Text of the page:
Wayuu Weaving, Designs and Patterns

Where does Wayuu fabric originate?

Regarding the Wayuu fabric, we must highlight its mythological origin narrated in the legend of Wale’kerü that is handled within the culture of this ethnic group.

The Wayuu women are in charge of making these wayuu bags, they imprint on them all the cultural and traditional customs of their ancestors as well as their own experiences and legends of the indigenous community.

Well, it does not represent only a craft, but also everyday stories that go beyond culture and customs are the heritage that Wayuu wisdom and feeling have transmitted.

Wayuu weaving is rich in traditional designs called kaanas

Most of the designs represent important figures for the Wayuu people. The compositions are made through the repetition of geometric figures.

The most prestigious abstract representations are those of the native fauna and flora and each symbol has its meaning.

This ancestral technique dates back to the pre-Columbian period and is used in the production of pieces that, due to their great beauty and color, are the most appreciated among the Wayuu.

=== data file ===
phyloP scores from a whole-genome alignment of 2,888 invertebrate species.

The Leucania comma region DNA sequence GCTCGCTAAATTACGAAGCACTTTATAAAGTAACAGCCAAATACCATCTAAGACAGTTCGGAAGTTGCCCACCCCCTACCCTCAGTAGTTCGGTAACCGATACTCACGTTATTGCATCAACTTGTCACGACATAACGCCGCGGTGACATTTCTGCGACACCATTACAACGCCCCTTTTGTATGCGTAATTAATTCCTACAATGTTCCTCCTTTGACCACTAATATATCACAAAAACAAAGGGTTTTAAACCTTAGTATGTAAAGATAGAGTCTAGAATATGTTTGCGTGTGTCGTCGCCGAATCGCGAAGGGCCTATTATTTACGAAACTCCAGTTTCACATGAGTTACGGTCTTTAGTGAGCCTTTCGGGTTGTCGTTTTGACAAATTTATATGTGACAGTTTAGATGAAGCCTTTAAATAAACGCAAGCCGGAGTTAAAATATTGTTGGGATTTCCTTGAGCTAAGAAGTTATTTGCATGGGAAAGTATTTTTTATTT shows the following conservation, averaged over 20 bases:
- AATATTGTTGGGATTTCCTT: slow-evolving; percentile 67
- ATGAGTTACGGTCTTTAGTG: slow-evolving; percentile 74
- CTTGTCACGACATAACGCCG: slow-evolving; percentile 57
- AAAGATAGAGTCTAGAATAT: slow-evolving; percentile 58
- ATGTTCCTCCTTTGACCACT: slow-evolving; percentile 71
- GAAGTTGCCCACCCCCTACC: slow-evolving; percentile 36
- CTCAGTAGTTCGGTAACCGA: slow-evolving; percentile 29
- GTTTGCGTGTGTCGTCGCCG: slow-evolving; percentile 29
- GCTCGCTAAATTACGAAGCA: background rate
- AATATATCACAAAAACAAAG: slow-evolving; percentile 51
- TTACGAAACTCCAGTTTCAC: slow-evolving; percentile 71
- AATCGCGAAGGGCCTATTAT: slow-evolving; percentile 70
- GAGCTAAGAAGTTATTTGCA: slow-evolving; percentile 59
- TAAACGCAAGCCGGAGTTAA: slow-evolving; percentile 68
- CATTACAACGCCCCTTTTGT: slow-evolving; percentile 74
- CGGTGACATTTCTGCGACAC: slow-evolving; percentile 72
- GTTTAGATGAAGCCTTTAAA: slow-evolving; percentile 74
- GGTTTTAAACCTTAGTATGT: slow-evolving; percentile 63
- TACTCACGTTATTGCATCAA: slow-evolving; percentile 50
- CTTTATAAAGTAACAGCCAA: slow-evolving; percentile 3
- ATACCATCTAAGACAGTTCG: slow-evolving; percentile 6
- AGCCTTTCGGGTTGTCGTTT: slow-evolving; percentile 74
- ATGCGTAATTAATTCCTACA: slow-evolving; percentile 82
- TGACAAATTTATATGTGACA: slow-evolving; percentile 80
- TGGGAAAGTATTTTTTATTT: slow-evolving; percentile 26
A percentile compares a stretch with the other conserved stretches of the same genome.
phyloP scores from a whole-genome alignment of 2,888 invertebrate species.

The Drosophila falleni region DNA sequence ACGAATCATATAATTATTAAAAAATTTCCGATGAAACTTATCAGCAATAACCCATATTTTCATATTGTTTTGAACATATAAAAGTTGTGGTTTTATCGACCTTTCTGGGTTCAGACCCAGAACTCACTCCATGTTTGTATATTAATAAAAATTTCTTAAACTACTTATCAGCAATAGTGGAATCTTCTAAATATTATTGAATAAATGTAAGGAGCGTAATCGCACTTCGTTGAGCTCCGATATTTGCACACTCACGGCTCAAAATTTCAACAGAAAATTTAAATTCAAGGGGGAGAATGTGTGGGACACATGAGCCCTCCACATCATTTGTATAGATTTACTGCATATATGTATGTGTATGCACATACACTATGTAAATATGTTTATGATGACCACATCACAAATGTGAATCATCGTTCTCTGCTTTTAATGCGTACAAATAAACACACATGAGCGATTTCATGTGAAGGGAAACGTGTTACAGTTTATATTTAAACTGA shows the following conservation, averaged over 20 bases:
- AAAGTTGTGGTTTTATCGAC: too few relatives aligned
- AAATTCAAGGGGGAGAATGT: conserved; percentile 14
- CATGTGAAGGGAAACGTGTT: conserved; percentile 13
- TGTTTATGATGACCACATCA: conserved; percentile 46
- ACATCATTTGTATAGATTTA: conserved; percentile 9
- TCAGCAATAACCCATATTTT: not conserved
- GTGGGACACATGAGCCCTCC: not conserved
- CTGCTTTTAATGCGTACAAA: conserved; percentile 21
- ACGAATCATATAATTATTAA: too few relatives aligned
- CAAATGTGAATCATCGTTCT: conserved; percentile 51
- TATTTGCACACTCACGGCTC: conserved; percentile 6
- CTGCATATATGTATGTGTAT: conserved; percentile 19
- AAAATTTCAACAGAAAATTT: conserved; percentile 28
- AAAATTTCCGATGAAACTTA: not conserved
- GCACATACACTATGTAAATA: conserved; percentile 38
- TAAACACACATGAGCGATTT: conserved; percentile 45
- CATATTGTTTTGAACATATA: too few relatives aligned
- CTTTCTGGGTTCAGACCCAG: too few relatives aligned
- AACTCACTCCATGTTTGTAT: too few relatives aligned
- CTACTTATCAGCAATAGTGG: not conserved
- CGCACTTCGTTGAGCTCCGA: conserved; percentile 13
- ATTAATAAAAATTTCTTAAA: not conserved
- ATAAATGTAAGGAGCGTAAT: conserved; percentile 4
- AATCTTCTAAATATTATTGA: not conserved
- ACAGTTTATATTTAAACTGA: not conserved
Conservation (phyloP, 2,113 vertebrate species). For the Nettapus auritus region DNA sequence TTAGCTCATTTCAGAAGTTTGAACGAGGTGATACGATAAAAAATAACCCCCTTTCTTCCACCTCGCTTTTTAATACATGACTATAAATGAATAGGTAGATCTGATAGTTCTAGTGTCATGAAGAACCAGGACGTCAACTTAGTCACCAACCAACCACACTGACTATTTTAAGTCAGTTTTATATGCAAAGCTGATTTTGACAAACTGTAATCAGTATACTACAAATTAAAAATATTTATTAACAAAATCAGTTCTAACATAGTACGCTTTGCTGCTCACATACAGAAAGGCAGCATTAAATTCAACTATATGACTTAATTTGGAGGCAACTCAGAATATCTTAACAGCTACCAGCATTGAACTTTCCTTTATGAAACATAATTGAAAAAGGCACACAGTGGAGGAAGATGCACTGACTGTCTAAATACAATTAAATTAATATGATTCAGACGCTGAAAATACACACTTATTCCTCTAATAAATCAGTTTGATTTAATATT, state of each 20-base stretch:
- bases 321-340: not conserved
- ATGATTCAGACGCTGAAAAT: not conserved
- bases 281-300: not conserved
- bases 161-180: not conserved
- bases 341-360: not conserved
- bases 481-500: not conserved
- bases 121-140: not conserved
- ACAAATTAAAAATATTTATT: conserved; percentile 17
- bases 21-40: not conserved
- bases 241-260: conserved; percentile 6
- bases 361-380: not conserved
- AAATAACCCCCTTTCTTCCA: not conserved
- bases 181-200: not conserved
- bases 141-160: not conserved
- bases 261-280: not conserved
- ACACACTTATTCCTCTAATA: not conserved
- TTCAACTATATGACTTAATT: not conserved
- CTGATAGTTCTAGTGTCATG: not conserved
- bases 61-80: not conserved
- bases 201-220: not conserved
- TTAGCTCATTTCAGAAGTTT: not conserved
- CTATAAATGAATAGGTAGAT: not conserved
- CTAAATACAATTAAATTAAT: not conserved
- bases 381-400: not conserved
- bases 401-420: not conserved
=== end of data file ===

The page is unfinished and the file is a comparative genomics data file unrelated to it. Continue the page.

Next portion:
Motifs and design patterns

The traditional motifs of the Wayuu weaving with the kaanas are the most authentic expression of the way the Wayuu interpret and represent the elements of the material world that surrounds them and their daily life, in order to create figures full of great symbolism.

These geometric compositions are repeated throughout the fabrics, each of which receives a name that expresses its meaning..

For example:

Pulikerüüya; like the genitals of the donkey. Molokonoutaya; like the shell of the morrocoy.

Wayuu Weaving, Designs and Patterns

Pasatalouya; like cow guts. Kuliichiya, like the fabric formed by the roof poles.

Siwottouya, like the footprint left in the sand by a trained horse. Marüliunaya; like the engraving that is made on the milking totumo.

Jalianaya, who is the mother of kaanás. Paralouas, that is above each other.

Kalepsü, like the wooden hook used to hang objects from ceilings. Antajirasü, that intersect.

Jimeuya, like the eye of a fish. Ulesia, what does clean mean.

To these geometric figures of the Wayuu fabric are also added other figures such as hourglasses, triangles, stars, diamonds, arrows and blocks. In addition to some drawings of faces or plants; Sometimes we can even find wayuu bags with words or phrases about their ethnicity, as well as pre-Columbian designs.

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